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LED-based solar lighting show the way in rural India

According to reports, With international pressure mounting on India to cut emissions in the fight against climate change, the government’s goal of providing ‘power for all’ seems to be a tall order. The country remains critically dependent on coal for electricity generation. The government must promote off-grid electricity solutions from renewable sources like solar along with energy conservation if it wants to meet the twin challenge of universal electricity access and climate change.

Off-grid solar generation coupled energy efficient lighting solutions should go a long way towards meeting the two challenges.

For example, most rural areas in India still lack access to grid-supplied electricity and burning diesel and kerosene is the only way for inhabitants there to get lighting. However, these power sources are highly polluting and bad for human health. Light emitting diode (LED)- based solar lighting solutions can pave the way for better rural development while reducing the country’s carbon footprint.

LED-based solar lights—composed of a LED lamp, a photovoltaic solar panel and rechargeable batteries—are highly efficient and long lasting. They consume 50% less energy than CFL lamps but have double the shelf life.

LED-based solar lighting is a low-cost solution for rural home lighting as it provides a uniform and constant bright light output for 11 to 102 hours.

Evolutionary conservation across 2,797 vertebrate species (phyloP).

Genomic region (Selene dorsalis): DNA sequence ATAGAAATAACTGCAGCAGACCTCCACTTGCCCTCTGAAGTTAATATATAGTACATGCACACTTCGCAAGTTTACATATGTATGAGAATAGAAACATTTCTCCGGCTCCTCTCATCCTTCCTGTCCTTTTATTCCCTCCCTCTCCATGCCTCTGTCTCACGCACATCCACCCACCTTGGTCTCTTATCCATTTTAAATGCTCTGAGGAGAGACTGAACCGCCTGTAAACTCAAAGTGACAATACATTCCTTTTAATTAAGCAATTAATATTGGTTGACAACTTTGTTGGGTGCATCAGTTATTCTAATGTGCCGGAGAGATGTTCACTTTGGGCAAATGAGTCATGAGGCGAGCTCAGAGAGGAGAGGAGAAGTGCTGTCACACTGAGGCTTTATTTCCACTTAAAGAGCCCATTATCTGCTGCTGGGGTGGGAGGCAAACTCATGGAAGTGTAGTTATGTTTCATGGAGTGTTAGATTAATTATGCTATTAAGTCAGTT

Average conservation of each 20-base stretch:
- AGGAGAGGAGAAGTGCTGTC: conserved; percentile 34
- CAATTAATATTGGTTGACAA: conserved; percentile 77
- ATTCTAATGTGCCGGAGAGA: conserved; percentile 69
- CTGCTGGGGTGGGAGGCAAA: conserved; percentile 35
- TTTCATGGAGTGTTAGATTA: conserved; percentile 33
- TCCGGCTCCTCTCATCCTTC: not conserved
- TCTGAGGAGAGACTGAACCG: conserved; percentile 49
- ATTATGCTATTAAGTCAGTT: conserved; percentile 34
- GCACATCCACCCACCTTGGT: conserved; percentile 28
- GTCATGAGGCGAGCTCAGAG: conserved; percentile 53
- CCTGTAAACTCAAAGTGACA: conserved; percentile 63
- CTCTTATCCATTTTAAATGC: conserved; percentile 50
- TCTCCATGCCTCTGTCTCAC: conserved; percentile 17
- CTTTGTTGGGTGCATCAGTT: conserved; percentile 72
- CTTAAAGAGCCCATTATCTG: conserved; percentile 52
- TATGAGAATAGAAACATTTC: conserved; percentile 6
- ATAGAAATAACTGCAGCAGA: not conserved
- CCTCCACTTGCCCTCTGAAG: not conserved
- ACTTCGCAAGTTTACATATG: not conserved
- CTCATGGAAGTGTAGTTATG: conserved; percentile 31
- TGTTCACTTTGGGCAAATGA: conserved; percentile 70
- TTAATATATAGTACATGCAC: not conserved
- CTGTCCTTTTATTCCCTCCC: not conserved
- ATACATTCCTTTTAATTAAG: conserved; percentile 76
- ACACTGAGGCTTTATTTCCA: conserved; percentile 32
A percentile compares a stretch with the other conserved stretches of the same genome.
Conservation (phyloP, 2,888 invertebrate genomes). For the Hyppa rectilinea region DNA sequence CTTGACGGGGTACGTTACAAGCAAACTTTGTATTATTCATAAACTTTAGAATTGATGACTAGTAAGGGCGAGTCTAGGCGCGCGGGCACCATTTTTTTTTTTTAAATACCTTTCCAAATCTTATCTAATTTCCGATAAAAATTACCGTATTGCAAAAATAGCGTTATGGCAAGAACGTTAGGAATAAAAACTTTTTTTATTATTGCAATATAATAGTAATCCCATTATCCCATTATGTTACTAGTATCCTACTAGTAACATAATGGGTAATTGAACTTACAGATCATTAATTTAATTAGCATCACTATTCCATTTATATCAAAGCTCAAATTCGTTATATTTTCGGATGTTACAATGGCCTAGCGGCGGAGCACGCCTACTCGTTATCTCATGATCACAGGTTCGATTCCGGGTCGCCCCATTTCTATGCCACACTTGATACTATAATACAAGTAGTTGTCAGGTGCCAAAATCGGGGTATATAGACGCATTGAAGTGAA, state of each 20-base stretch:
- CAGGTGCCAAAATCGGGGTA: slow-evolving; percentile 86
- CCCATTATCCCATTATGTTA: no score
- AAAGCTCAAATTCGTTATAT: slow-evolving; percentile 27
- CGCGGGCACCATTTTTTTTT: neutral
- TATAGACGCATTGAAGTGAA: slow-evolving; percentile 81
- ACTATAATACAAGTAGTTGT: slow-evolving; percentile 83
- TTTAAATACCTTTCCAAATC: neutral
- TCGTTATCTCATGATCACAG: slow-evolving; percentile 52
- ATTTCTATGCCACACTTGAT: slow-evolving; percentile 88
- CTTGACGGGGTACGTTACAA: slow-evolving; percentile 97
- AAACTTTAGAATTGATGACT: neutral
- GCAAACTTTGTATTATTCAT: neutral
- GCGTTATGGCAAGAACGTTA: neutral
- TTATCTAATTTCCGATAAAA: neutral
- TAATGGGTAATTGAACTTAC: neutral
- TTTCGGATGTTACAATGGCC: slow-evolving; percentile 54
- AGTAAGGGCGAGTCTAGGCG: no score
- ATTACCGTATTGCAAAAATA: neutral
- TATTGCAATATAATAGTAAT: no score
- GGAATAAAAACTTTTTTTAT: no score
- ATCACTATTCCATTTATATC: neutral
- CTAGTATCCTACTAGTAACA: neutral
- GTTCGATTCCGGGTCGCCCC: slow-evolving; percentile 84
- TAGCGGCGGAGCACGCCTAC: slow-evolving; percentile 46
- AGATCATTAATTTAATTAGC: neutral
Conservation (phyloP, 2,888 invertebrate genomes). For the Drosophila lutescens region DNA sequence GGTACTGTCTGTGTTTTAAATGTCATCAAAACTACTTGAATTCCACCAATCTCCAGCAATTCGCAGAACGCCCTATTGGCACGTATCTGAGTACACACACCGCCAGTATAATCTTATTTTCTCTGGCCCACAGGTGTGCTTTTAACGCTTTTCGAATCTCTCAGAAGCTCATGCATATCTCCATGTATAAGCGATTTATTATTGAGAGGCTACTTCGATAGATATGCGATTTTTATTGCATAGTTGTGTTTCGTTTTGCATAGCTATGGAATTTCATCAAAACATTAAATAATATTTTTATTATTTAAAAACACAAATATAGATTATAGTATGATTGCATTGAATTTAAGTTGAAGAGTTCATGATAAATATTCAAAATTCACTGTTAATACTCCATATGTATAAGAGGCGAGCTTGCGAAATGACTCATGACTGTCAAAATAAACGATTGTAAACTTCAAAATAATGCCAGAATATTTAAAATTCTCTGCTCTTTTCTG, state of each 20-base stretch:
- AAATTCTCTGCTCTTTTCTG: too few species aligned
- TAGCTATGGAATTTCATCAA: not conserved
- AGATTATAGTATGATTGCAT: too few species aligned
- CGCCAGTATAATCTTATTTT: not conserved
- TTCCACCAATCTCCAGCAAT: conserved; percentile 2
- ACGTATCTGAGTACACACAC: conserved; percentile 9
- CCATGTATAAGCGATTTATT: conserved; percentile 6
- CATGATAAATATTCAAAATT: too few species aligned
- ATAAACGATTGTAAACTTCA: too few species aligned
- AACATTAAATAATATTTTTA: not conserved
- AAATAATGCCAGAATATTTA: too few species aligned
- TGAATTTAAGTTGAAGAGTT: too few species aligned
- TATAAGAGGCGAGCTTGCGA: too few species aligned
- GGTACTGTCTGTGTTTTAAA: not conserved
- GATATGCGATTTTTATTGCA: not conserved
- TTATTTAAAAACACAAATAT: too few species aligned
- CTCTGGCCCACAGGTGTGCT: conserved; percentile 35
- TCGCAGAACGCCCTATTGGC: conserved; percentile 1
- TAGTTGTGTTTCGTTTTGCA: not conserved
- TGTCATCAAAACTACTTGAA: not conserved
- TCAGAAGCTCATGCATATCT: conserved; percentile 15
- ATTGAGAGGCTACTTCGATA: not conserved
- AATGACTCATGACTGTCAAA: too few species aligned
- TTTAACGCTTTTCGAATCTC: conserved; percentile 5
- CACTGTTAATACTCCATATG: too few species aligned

If introduced on a mass scale, this lighting technology can aid rural empowerment, by providing extra study and working hours for students and skilled labourers after sunset.

Being a low-cost and low maintenance product, the lamp can be used for applications like power supply for remote telecommunication equipment; monitoring systems for the oil & gas industry; traffic, security, signalling systems and other remote monitoring; water pumping systems; rural electrification and small home power systems; and rural commercial application systems.

In history, incandescent bulbs, which replaced gas lanterns, had become the one-stop solution for lighting the world over. Although energy guzzling, the bulbs were a more environment friendly option than the polluting gas lanterns. With science making progress, compact fluorescent lamps or CFLs that consume less power and lower carbon footprint have become the favourites, only to be replaced by the more efficient light-emitting diodes or the LEDs.

LEDs based on solar power models are more efficient than traditional forms of lighting.

According to National Sample Survey Organisation statistics, lighting is one of the most essential end-uses of electricity in rural areas where about 39% of households still use kerosene to meet their lighting requirements, thus creating the need for an alternative lighting solution.

LED-based solar solutions, if used effectively, can become a boon for an energy starved but solar abundant country like India.

While factors like high luminosity, energy sustenance, longevity and monetary incentives by government work a long way in making it a preferred medium of rural lighting, steps should be taken in to bring down the cost of the lamps to bring it more affordable to the rural populace.

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